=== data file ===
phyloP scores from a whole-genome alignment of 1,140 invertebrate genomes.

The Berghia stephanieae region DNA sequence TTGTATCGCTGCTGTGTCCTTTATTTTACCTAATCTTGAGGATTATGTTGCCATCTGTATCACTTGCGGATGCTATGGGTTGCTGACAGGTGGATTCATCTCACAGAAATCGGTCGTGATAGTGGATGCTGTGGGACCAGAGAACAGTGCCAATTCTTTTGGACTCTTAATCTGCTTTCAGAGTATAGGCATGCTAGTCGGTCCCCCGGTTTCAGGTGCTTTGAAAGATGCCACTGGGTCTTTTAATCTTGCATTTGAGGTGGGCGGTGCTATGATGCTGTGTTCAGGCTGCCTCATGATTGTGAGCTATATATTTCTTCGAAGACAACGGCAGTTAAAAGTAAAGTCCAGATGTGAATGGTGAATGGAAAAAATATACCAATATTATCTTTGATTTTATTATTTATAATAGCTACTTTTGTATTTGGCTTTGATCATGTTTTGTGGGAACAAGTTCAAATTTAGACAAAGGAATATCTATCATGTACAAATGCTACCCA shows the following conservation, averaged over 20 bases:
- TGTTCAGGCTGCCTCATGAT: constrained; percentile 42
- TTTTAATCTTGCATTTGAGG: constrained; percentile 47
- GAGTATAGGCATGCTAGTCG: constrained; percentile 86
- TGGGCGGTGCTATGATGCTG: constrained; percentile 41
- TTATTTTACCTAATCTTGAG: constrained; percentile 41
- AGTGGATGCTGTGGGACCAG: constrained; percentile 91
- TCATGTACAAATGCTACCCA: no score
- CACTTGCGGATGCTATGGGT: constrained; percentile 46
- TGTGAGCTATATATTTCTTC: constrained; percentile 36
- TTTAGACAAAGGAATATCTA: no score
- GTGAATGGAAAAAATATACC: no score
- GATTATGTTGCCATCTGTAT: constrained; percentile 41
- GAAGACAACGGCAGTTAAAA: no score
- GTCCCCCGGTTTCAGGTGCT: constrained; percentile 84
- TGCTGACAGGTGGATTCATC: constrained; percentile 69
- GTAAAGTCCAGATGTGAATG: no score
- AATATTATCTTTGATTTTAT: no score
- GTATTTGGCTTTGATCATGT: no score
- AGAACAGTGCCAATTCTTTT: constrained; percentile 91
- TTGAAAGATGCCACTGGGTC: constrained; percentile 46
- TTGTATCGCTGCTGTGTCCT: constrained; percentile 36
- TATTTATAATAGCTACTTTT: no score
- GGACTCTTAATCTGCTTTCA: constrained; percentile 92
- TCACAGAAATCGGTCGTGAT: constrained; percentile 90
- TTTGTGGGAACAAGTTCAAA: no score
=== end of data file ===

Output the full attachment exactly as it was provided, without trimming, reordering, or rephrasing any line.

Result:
phyloP scores from a whole-genome alignment of 1,140 invertebrate genomes.

The Berghia stephanieae region DNA sequence TTGTATCGCTGCTGTGTCCTTTATTTTACCTAATCTTGAGGATTATGTTGCCATCTGTATCACTTGCGGATGCTATGGGTTGCTGACAGGTGGATTCATCTCACAGAAATCGGTCGTGATAGTGGATGCTGTGGGACCAGAGAACAGTGCCAATTCTTTTGGACTCTTAATCTGCTTTCAGAGTATAGGCATGCTAGTCGGTCCCCCGGTTTCAGGTGCTTTGAAAGATGCCACTGGGTCTTTTAATCTTGCATTTGAGGTGGGCGGTGCTATGATGCTGTGTTCAGGCTGCCTCATGATTGTGAGCTATATATTTCTTCGAAGACAACGGCAGTTAAAAGTAAAGTCCAGATGTGAATGGTGAATGGAAAAAATATACCAATATTATCTTTGATTTTATTATTTATAATAGCTACTTTTGTATTTGGCTTTGATCATGTTTTGTGGGAACAAGTTCAAATTTAGACAAAGGAATATCTATCATGTACAAATGCTACCCA shows the following conservation, averaged over 20 bases:
- TGTTCAGGCTGCCTCATGAT: constrained; percentile 42
- TTTTAATCTTGCATTTGAGG: constrained; percentile 47
- GAGTATAGGCATGCTAGTCG: constrained; percentile 86
- TGGGCGGTGCTATGATGCTG: constrained; percentile 41
- TTATTTTACCTAATCTTGAG: constrained; percentile 41
- AGTGGATGCTGTGGGACCAG: constrained; percentile 91
- TCATGTACAAATGCTACCCA: no score
- CACTTGCGGATGCTATGGGT: constrained; percentile 46
- TGTGAGCTATATATTTCTTC: constrained; percentile 36
- TTTAGACAAAGGAATATCTA: no score
- GTGAATGGAAAAAATATACC: no score
- GATTATGTTGCCATCTGTAT: constrained; percentile 41
- GAAGACAACGGCAGTTAAAA: no score
- GTCCCCCGGTTTCAGGTGCT: constrained; percentile 84
- TGCTGACAGGTGGATTCATC: constrained; percentile 69
- GTAAAGTCCAGATGTGAATG: no score
- AATATTATCTTTGATTTTAT: no score
- GTATTTGGCTTTGATCATGT: no score
- AGAACAGTGCCAATTCTTTT: constrained; percentile 91
- TTGAAAGATGCCACTGGGTC: constrained; percentile 46
- TTGTATCGCTGCTGTGTCCT: constrained; percentile 36
- TATTTATAATAGCTACTTTT: no score
- GGACTCTTAATCTGCTTTCA: constrained; percentile 92
- TCACAGAAATCGGTCGTGAT: constrained; percentile 90
- TTTGTGGGAACAAGTTCAAA: no score